Should Churches Have Strategic Plans?

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Should Churches Have Strategic Plans?

God should be at the center of any ministry strategic plan – after all, it is His mission. 

When Jesus said, “Go and make disciples of all the nations,” and “you will be my witnesses . . . to the ends of the earth,” did He mean for us to operate without a plan?

Certainly He has a plan, and guided by the Holy Spirit, generations of believers have taken the gospel in His Name across the globe. But today, in the 21st century, should we be doing “strategic planning” for Christian ministry work?

The Acts Model: Spontaneous or Strategic? Both!

There were many moments in the book-of-Acts era when the spontaneous work of the Holy Spirit turned an important corner, opened an impossible door, or pushed the gospel into places yet unreached.  Philip spoke to the Ethiopian, and then the Spirit took him elsewhere (Acts 8:39).  Peter and John were heading to the Temple for prayers, and a “chance” encounter with a cripple led to a mass evangelistic rally (Acts 3:2).  God gave Paul a vision, instructing Him to enter Macedonia (Acts 16:6-10).

But nowhere in Acts do we see when they were told to do so, in believers “waiting around” (except anticipation of Pentecost).  Once they were empowered for their mission, they were off!  Judea, Samaria, Antioch, Ephesus, Philippi, Corinth, and eventually Rome!  These locations weren’t accidental.  The believers were praying, trusting, and then sending workers forward in faith – and forward with specific plans.

For example, note the planning involved in Paul’s journeys:

Even in the case of God’s intervention that steered Paul and his companions to Macedonia, note that they were on their way to Asia Minor.  They obviously had developed a strategy for the spread of the gospel, mapped out their journey, and began working their plans. However, they were also listening for God’s direction and redirection throughout the process.

At Leadership Outreach, we believe that churches engaged in strategic plans:

 

  • Honor the Great Commission by giving it the best of their attention, completing the task Christ left them on earth to accomplish (2 Corinthians 5:20).
  • Utilize the spiritual gifts of their membership, some of whom are to be leaders and administrators (1 Corinthians 12:4-31, Romans 12:8).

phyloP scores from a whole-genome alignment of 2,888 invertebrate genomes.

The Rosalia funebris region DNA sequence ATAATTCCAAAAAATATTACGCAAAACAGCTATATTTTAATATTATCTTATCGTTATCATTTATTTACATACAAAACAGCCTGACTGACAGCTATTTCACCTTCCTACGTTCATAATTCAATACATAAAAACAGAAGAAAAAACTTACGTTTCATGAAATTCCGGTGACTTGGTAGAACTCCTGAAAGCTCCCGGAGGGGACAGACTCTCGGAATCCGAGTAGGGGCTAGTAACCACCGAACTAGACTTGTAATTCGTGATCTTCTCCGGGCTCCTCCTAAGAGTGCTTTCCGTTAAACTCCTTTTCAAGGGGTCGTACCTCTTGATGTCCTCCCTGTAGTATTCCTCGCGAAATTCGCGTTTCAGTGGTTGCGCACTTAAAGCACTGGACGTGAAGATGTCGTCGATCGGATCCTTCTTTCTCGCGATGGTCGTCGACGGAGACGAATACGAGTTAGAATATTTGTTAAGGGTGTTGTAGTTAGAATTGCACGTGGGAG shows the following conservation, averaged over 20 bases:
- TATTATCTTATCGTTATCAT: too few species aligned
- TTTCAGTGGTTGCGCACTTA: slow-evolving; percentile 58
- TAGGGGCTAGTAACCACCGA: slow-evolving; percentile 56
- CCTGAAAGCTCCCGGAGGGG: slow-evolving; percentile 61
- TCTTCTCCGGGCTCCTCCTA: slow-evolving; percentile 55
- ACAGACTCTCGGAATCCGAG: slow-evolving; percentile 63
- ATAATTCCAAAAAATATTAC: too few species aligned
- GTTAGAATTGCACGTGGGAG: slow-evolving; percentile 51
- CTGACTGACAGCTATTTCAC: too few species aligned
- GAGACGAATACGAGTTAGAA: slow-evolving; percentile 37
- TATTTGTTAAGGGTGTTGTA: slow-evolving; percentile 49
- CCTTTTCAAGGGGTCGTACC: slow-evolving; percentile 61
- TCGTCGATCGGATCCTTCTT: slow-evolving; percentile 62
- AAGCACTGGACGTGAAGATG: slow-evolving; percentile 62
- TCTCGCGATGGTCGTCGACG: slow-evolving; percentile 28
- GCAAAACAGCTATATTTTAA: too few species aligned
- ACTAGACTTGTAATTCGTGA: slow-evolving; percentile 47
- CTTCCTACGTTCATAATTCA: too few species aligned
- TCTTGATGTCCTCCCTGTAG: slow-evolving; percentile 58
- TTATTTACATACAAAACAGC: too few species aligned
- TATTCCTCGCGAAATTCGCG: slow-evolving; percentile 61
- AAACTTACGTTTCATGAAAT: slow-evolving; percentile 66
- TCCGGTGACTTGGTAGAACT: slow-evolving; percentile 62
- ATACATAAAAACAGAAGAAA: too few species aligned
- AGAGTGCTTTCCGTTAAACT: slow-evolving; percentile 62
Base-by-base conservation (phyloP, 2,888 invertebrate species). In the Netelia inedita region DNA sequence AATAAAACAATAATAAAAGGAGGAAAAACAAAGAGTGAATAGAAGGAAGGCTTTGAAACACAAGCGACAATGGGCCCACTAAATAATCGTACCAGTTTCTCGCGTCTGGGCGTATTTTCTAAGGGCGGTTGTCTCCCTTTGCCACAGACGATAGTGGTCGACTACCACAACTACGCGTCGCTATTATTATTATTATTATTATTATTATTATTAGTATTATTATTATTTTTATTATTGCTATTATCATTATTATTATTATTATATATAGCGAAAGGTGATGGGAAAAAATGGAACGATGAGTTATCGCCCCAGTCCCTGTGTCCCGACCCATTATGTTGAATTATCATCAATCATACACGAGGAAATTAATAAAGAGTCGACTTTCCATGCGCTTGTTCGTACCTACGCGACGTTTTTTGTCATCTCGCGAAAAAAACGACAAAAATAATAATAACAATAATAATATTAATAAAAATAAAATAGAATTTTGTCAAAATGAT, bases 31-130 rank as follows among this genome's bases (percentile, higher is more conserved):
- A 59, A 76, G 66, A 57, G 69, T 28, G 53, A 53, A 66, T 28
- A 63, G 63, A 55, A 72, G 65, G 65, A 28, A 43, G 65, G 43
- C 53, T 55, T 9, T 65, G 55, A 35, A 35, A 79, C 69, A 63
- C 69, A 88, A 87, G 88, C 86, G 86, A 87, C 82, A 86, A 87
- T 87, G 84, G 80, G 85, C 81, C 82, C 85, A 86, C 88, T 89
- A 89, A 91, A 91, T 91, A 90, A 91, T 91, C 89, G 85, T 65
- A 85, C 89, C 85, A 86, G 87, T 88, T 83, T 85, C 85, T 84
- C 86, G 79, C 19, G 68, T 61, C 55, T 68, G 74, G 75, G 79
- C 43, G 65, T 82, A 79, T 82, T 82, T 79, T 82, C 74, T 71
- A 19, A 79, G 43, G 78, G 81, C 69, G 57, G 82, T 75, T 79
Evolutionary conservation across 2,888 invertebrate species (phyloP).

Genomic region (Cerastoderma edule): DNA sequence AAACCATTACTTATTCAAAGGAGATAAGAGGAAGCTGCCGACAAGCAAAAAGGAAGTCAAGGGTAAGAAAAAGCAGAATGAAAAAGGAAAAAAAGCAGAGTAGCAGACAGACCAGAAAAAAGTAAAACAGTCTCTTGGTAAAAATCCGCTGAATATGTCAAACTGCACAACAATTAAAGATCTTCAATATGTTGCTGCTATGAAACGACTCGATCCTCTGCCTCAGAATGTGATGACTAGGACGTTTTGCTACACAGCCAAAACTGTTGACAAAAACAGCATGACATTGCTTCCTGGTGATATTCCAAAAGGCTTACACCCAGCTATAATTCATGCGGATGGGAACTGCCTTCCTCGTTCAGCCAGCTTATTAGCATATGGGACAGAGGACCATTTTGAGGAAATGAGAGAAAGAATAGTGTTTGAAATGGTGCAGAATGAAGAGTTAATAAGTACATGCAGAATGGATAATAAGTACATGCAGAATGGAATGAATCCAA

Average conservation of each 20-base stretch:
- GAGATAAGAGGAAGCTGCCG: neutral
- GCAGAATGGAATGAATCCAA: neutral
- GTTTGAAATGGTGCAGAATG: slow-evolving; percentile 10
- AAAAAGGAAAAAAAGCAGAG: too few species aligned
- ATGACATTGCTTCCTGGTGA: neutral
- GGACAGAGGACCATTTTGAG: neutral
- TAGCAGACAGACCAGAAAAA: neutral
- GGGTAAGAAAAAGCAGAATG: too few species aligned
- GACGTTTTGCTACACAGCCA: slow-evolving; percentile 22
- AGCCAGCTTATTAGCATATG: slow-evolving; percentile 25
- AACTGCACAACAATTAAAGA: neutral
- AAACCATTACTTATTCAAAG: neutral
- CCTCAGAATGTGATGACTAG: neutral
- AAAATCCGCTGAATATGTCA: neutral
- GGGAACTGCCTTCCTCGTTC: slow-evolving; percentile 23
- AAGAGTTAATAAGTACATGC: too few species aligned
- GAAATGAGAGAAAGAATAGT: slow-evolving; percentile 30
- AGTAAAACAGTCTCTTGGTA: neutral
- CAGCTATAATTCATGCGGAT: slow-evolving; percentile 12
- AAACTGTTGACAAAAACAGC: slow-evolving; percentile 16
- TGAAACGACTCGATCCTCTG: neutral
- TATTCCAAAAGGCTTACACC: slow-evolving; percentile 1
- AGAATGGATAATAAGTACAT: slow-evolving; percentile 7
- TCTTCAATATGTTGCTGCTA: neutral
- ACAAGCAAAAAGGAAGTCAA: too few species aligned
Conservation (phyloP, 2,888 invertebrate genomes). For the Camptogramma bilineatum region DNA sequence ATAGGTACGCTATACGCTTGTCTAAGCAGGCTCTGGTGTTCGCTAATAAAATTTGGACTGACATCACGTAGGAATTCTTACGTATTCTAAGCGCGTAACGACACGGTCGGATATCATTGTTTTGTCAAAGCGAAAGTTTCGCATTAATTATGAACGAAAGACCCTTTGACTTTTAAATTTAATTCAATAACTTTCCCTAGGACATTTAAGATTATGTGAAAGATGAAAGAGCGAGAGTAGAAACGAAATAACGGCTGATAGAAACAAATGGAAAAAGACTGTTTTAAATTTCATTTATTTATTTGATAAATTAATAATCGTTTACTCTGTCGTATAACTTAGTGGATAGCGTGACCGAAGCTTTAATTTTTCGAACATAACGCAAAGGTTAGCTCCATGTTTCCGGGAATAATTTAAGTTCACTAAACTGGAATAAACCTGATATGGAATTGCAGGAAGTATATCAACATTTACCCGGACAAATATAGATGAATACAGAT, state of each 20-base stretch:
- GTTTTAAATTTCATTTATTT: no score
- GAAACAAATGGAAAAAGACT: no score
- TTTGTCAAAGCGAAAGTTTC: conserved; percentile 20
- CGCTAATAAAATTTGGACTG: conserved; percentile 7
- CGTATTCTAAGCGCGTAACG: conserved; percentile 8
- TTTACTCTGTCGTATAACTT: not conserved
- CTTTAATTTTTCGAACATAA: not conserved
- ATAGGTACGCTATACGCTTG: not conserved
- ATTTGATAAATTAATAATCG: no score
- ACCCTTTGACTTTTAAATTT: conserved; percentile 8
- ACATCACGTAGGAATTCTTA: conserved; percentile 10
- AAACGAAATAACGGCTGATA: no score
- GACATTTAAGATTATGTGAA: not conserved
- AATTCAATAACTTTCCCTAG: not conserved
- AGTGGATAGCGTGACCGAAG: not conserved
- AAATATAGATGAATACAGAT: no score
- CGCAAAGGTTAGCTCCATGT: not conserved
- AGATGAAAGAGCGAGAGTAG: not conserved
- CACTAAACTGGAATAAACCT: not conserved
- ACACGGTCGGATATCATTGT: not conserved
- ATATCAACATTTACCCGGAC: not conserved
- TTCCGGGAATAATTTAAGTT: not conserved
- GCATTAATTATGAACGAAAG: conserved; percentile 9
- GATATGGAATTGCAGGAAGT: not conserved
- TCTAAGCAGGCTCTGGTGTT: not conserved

• Follow the methodical (yet Spirit-driven) pattern the apostles established when confronted with ministry growth (Acts 6:1-7).
  • Disciple their people according to specific, well-considered plans, like Paul who said of his churches, “We want to present them perfect in their relationship with Christ. That’s why I work and struggle so hard, depending on Christ’s mighty power that works within me” (Colossians 2:28-29).
  • Care about community needs and “non-profit” causes in the same way Paul instructed Timothy to organize and administrate the care for older widows (1 Timothy 5:3-16).

“I want you to know, dear brothers and sisters, that I planned many times to visit you, but I was prevented until now. I want to work among you and see spiritual fruit, just as I have seen among other Gentiles.”  (Romans 1:13)  “My ambition has always been to preach the Good News where the name of Christ has never been heard . . . ” (Romans 16:20-22)

“I am planning to go to Spain, and when I do, I will stop off in Rome.” (Romans 16:24)

“To bring you up to date, Tychicus will give you a full report about what I am doing and how I am getting along.” (Ephesians 6:21)

A frequent critique of ministries that engage in advanced planning and goal-setting is that they are using secular methodology and leaving God out of the process.  And of course, that’s not what we’re proposing in the least!

 Rather, we believe that  God should be at the center of any ministry strategic plans after all, it is His mission. 

Should a church engage in strategic planning? 

Ask yourself:

  • Would a well-defined vision help the people of our church “be of one mind” as they serve Christ together?  (Philippians 2:2)
  • Would it be helpful for us to define our guiding principles, so we don’t stray off course from our Scriptural commitment? (1 Timothy 4:15-16, 2 Timothy 2:2)
  • Would our church be stronger if each ministry department, team or committee shared the same core priorities, each aligning with our church’s overall mission? (Acts 2:42)
  • Would we more faithfully steward the gifts of those who attend our church if we were operating with a plan to maximize their impact? (1 Peter 4:10-11, Ephesians 4:11-12)
  • Would it help our staff, volunteers and members if they knew that we had prayed, considered, sought counsel together on how to solve problems and accommodate for growth? (Acts 6:2-5)
  • How would it help me as a leader to know what my next step should be? (Titus 1:5)

A coach at Leadership Outreach would be excited to pray with you about developing and executing your strategy for growth, and exploring whether or not our coaching services could benefit your ministry. Our phone number is 239-775-5323.

We’d love to be your partners on the Great Commission journey!

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